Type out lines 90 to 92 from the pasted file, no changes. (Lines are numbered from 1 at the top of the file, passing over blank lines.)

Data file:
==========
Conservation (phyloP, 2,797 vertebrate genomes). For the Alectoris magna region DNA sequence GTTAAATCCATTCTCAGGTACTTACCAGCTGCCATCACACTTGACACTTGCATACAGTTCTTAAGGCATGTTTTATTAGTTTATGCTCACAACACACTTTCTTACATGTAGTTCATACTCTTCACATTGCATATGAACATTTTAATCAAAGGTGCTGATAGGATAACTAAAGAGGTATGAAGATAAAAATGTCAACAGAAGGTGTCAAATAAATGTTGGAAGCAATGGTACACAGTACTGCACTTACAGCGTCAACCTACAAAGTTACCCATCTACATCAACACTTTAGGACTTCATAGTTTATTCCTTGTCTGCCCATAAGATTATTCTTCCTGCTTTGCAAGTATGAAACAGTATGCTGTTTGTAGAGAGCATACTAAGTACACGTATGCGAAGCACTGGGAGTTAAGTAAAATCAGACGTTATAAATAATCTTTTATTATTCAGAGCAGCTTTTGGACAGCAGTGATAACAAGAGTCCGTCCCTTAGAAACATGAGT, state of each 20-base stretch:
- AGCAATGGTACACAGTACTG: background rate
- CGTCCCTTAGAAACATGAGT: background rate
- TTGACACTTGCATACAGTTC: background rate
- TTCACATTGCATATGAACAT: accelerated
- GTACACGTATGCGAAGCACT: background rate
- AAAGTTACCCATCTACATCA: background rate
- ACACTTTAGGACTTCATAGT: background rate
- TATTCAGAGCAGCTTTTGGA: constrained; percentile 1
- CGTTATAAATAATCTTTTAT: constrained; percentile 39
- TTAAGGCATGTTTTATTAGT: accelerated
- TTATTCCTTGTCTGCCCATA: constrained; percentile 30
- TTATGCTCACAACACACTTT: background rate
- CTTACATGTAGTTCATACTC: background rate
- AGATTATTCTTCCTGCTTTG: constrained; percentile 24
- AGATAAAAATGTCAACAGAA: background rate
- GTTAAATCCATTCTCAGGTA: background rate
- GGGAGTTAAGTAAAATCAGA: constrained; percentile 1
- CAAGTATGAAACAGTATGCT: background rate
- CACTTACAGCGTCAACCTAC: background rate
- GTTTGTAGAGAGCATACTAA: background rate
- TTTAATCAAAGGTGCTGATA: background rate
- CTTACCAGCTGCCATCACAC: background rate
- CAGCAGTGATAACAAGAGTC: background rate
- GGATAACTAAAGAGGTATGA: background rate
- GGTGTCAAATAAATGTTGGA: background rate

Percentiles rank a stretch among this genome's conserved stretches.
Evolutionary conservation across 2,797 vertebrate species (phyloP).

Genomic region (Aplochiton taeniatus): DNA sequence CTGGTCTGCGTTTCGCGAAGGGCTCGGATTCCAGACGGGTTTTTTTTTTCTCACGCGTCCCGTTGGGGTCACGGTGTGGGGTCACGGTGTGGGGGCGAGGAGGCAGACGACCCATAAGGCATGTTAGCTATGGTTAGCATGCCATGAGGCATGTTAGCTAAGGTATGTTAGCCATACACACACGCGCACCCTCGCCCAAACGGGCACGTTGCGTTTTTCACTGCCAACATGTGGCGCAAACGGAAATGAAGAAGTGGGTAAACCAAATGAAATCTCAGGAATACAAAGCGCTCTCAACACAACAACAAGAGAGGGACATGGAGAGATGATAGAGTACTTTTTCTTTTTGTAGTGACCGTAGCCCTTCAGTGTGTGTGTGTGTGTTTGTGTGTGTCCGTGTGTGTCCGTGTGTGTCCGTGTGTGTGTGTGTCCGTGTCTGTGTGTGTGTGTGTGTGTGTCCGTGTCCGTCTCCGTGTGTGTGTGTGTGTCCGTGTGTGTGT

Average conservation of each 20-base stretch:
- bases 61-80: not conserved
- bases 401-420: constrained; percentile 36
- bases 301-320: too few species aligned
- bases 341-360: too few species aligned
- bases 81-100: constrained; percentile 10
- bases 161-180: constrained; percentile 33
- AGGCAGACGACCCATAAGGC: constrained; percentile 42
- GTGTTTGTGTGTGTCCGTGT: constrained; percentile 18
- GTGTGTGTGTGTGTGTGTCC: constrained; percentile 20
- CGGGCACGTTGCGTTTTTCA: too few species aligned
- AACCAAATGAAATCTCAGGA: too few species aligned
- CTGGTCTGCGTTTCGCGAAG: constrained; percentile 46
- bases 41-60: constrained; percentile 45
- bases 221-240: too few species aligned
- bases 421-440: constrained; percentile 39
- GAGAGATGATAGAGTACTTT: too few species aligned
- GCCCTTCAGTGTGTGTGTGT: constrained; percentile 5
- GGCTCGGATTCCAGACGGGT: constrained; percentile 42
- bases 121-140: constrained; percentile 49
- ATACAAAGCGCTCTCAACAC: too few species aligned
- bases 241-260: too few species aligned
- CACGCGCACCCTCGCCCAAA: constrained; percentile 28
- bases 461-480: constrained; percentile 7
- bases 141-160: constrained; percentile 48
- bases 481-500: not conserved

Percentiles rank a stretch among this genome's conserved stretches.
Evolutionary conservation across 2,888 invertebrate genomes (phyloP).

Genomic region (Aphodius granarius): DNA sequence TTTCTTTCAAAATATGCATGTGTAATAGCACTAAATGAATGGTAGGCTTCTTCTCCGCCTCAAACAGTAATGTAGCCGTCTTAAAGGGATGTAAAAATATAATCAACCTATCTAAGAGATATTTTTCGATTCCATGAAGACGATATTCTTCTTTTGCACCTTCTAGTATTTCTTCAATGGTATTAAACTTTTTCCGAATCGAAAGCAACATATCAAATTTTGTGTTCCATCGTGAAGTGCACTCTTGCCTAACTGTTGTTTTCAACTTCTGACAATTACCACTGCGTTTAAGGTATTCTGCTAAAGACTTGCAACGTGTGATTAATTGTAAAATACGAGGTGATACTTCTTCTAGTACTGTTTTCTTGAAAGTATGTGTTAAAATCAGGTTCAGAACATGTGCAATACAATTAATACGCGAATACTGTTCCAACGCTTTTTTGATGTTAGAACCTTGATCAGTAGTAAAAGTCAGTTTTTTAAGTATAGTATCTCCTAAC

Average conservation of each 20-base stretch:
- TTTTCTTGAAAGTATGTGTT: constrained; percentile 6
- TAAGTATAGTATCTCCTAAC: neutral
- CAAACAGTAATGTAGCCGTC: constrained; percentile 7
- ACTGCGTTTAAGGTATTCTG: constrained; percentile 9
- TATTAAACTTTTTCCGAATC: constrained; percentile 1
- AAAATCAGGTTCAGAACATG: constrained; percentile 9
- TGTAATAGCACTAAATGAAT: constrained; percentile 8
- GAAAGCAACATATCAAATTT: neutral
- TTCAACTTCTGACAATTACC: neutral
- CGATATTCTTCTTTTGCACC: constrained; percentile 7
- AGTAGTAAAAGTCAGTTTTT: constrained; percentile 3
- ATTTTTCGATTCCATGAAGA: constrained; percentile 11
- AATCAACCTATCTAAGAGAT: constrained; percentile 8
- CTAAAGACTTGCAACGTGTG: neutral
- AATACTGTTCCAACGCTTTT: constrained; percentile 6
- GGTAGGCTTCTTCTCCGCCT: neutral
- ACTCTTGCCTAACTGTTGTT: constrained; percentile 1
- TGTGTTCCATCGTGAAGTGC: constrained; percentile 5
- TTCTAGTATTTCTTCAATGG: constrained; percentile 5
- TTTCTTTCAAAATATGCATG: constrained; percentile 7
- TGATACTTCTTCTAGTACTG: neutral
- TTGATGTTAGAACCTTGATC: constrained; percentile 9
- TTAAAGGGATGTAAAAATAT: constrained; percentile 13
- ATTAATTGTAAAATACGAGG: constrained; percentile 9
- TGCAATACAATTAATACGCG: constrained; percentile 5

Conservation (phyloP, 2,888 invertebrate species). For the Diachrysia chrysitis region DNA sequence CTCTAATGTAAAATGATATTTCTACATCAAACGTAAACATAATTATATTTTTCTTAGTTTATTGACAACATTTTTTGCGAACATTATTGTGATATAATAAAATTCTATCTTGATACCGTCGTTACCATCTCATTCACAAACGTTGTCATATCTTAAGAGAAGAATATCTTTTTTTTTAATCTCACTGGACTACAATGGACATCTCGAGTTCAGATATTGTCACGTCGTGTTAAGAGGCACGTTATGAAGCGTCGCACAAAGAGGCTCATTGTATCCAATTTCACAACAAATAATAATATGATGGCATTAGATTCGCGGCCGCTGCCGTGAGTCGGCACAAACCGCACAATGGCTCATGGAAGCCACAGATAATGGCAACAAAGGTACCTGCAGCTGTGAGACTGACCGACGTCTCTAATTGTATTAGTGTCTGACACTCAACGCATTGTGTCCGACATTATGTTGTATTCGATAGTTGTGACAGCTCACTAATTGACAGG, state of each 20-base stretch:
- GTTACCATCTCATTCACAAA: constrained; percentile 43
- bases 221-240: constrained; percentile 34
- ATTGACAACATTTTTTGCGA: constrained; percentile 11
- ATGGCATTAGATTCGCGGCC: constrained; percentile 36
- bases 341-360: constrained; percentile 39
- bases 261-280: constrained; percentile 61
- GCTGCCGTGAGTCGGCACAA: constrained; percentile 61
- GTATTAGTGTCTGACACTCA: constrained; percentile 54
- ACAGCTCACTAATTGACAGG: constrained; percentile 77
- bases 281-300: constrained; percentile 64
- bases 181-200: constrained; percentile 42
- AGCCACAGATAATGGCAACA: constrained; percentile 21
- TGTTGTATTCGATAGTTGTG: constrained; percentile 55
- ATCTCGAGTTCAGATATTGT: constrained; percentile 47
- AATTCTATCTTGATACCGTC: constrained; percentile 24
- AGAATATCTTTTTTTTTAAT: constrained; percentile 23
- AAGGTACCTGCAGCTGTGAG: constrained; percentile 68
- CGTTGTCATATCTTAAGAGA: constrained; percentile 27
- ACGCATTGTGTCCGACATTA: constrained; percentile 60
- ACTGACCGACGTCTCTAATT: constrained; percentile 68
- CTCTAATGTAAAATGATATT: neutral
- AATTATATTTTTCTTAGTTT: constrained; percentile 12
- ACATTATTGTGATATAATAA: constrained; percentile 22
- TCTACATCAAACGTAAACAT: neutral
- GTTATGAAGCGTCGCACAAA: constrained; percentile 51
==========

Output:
- bases 341-360: constrained; percentile 39
- bases 261-280: constrained; percentile 61
- GCTGCCGTGAGTCGGCACAA: constrained; percentile 61